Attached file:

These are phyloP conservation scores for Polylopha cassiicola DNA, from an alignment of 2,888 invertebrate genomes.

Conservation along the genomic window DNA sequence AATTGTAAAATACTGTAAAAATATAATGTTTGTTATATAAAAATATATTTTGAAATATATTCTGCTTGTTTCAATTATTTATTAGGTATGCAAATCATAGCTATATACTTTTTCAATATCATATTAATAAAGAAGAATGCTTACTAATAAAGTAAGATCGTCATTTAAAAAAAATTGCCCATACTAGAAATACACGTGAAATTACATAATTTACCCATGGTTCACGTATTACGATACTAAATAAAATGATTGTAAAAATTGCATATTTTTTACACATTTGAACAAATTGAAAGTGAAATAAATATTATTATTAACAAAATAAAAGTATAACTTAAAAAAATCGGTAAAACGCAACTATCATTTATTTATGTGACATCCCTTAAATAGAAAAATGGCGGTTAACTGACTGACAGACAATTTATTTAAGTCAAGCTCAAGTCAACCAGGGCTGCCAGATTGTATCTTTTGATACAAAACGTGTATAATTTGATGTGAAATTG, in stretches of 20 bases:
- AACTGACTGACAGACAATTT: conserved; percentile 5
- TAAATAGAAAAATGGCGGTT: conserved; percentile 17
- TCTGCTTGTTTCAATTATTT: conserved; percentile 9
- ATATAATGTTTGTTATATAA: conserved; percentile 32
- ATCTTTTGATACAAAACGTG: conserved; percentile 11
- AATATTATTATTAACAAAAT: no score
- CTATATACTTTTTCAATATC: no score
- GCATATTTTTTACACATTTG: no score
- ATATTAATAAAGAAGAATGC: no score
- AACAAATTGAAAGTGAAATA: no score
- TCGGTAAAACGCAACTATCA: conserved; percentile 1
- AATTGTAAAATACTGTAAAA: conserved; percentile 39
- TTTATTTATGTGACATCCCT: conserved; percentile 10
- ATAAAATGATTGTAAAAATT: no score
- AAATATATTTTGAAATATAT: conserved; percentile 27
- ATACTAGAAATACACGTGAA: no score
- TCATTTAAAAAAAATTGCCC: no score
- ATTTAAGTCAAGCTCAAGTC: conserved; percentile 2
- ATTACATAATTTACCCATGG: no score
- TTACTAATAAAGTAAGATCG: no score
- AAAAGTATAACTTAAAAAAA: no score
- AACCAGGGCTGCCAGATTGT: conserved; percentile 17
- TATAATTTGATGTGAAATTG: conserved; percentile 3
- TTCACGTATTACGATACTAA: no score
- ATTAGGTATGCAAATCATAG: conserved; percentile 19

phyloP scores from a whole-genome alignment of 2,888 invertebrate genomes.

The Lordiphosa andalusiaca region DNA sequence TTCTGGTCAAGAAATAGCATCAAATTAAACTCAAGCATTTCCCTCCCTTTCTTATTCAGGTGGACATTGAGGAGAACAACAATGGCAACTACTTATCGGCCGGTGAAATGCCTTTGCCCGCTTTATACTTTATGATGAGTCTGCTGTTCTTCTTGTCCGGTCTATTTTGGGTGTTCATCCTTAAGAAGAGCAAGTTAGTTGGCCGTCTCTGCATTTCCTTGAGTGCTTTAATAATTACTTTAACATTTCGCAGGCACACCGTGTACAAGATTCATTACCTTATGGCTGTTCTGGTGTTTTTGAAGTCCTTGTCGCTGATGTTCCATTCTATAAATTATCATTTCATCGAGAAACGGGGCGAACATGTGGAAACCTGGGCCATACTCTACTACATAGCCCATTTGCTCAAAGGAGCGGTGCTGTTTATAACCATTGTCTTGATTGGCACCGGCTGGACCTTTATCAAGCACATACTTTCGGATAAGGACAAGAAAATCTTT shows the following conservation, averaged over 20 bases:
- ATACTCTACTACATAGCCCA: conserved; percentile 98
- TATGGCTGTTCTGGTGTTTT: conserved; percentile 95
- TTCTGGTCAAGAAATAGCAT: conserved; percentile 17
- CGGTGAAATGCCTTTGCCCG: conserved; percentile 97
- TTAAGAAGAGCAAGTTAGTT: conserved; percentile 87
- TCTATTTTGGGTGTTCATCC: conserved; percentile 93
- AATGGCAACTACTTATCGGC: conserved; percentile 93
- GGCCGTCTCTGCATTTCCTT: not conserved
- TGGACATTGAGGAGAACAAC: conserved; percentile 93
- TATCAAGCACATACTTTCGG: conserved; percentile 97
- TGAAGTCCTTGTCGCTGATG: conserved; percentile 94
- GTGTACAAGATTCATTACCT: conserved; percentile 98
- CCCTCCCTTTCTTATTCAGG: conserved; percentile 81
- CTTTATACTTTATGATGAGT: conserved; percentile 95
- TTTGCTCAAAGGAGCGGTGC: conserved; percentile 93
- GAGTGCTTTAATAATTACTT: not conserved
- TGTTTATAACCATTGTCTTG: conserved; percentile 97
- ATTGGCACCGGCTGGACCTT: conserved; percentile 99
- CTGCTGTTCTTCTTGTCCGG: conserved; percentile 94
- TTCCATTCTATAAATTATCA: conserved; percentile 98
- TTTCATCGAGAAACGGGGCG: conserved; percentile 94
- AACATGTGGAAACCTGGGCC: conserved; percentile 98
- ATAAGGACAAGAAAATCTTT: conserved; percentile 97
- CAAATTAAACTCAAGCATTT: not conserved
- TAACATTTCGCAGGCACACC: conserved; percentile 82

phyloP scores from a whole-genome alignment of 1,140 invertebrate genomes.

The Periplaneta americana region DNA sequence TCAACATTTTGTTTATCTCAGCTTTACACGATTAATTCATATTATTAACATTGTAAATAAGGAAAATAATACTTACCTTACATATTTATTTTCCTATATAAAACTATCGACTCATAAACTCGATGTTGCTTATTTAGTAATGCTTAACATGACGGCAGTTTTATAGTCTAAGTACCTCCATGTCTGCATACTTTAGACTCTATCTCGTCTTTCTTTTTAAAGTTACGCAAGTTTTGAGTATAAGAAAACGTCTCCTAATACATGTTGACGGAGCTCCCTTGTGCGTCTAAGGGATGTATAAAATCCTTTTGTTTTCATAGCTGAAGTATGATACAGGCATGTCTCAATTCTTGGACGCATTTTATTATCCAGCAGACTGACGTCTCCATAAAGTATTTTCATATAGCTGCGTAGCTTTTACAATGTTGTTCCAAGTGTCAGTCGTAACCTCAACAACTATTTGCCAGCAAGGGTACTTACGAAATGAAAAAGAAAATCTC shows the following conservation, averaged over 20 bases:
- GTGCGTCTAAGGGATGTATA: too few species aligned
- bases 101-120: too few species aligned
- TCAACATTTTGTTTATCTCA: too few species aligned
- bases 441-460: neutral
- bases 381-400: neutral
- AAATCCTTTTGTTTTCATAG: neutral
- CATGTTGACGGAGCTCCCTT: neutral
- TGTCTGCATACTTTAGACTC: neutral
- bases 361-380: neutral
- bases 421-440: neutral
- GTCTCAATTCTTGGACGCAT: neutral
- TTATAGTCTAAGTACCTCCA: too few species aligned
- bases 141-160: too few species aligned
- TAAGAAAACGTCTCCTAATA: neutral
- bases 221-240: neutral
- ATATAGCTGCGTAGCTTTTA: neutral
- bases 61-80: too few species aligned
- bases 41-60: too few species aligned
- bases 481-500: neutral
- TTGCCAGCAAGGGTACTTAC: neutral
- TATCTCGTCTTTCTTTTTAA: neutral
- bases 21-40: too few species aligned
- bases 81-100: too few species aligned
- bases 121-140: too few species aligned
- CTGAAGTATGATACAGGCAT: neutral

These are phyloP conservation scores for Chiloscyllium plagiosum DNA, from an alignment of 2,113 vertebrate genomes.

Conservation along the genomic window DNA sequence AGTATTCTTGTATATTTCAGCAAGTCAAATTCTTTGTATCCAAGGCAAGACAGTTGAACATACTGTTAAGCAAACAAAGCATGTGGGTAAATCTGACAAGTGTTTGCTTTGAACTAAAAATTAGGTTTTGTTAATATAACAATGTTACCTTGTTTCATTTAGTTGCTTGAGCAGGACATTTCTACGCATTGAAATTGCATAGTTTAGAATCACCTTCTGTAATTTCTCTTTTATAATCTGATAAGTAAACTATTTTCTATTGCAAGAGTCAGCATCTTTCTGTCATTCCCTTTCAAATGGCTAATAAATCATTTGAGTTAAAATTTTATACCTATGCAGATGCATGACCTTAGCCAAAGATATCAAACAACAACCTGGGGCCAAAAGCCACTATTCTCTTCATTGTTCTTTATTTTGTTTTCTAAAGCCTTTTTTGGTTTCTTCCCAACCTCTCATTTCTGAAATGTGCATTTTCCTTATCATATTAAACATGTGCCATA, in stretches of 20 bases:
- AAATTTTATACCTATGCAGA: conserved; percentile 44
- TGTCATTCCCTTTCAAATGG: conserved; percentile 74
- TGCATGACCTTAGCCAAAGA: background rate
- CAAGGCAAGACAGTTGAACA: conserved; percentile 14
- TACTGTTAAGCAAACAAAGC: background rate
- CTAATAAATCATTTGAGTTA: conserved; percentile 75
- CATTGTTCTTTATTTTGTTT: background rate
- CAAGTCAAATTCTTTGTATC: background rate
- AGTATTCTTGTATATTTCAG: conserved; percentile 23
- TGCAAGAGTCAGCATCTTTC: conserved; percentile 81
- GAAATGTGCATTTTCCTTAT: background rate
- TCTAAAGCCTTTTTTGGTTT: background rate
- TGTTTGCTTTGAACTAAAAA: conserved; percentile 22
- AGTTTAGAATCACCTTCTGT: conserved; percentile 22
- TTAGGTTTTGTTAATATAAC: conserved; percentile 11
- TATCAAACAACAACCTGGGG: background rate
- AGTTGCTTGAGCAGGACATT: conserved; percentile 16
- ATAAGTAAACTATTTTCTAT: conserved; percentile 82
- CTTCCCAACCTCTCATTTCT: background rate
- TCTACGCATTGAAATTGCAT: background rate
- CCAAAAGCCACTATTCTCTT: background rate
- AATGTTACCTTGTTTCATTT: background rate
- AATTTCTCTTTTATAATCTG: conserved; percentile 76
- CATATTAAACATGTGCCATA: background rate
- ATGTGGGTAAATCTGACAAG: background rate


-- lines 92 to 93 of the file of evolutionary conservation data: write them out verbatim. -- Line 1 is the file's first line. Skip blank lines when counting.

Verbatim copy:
- AGTATTCTTGTATATTTCAG: conserved; percentile 23
- TGCAAGAGTCAGCATCTTTC: conserved; percentile 81